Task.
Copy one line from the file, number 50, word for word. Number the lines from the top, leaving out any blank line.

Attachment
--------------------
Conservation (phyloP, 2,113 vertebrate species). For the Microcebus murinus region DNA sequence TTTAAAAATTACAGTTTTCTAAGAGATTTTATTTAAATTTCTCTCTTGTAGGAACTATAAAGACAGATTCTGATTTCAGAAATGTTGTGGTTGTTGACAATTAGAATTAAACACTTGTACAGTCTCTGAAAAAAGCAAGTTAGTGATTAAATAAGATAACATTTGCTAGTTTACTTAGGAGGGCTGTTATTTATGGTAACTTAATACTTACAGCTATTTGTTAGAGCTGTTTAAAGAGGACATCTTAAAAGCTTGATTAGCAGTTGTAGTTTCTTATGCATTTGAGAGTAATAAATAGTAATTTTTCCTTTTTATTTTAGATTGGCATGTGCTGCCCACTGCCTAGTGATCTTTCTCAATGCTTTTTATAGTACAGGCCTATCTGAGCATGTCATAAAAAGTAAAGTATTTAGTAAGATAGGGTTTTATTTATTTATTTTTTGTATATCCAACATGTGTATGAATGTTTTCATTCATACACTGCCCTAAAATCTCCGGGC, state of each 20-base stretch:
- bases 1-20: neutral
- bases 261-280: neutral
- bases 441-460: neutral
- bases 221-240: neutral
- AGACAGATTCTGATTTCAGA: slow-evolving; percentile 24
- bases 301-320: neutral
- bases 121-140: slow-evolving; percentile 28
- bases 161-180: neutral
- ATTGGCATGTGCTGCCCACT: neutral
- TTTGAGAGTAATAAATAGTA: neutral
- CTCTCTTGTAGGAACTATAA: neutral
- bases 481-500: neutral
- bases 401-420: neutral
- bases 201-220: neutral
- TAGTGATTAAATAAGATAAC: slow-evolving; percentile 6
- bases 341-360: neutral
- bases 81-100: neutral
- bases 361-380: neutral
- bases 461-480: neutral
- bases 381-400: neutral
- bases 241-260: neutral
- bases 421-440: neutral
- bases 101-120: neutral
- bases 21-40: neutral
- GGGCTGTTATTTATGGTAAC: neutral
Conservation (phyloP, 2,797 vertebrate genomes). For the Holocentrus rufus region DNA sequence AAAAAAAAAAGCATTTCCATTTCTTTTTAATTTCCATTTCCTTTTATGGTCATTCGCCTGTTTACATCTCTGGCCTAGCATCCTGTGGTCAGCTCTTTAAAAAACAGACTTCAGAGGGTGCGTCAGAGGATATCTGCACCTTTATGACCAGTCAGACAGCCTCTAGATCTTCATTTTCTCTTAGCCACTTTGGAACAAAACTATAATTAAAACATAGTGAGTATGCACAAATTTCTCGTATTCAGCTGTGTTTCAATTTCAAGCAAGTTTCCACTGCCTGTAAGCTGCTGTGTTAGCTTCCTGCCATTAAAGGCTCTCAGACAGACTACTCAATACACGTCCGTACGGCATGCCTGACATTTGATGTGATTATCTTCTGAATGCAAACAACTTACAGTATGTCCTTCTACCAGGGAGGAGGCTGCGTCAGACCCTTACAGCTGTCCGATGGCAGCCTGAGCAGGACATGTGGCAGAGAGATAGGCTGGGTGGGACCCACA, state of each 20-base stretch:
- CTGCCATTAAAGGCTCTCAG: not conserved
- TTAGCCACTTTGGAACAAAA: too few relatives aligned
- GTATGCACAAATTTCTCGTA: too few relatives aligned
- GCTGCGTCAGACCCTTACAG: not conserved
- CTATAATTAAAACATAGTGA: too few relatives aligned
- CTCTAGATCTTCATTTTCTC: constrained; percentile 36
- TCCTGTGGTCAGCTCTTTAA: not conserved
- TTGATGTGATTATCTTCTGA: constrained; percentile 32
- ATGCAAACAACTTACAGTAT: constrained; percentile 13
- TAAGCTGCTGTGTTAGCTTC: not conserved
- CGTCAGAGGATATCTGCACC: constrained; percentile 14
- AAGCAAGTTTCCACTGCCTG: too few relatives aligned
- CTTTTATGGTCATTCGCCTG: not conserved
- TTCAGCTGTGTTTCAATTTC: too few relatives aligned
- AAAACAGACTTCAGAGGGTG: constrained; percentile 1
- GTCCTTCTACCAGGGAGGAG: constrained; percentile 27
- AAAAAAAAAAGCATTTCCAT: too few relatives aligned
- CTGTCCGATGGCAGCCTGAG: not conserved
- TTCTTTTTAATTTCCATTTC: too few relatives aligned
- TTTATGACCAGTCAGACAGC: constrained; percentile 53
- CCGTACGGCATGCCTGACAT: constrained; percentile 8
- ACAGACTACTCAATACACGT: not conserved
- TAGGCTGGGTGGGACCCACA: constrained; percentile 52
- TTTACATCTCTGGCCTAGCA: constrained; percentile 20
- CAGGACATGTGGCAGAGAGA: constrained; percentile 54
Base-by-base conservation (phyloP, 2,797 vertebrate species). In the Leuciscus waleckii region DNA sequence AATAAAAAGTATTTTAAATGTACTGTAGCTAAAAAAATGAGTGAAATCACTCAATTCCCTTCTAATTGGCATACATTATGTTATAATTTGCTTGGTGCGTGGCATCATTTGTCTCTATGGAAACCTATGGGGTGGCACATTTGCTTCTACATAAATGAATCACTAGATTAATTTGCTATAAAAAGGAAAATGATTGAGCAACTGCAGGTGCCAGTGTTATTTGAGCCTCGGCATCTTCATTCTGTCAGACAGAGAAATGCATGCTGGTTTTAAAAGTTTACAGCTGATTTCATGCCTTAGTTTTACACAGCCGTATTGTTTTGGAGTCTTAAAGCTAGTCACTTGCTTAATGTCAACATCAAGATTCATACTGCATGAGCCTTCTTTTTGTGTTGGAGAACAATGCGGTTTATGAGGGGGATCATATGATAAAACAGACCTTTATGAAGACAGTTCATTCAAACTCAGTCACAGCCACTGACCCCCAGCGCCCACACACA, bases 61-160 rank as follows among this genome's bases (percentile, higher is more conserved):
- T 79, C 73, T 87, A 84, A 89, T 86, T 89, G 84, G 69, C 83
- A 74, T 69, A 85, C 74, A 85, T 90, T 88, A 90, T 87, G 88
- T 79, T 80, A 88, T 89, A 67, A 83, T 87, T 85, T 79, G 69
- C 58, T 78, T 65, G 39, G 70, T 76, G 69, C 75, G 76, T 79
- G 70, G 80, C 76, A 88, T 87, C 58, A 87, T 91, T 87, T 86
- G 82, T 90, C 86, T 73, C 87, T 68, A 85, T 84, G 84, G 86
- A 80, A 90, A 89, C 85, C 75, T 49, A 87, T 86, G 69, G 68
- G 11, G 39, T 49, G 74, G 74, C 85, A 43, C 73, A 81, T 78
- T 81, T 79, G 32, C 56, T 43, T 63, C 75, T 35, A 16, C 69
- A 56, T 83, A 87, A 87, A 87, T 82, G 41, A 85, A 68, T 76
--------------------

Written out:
- TAGGCTGGGTGGGACCCACA: constrained; percentile 52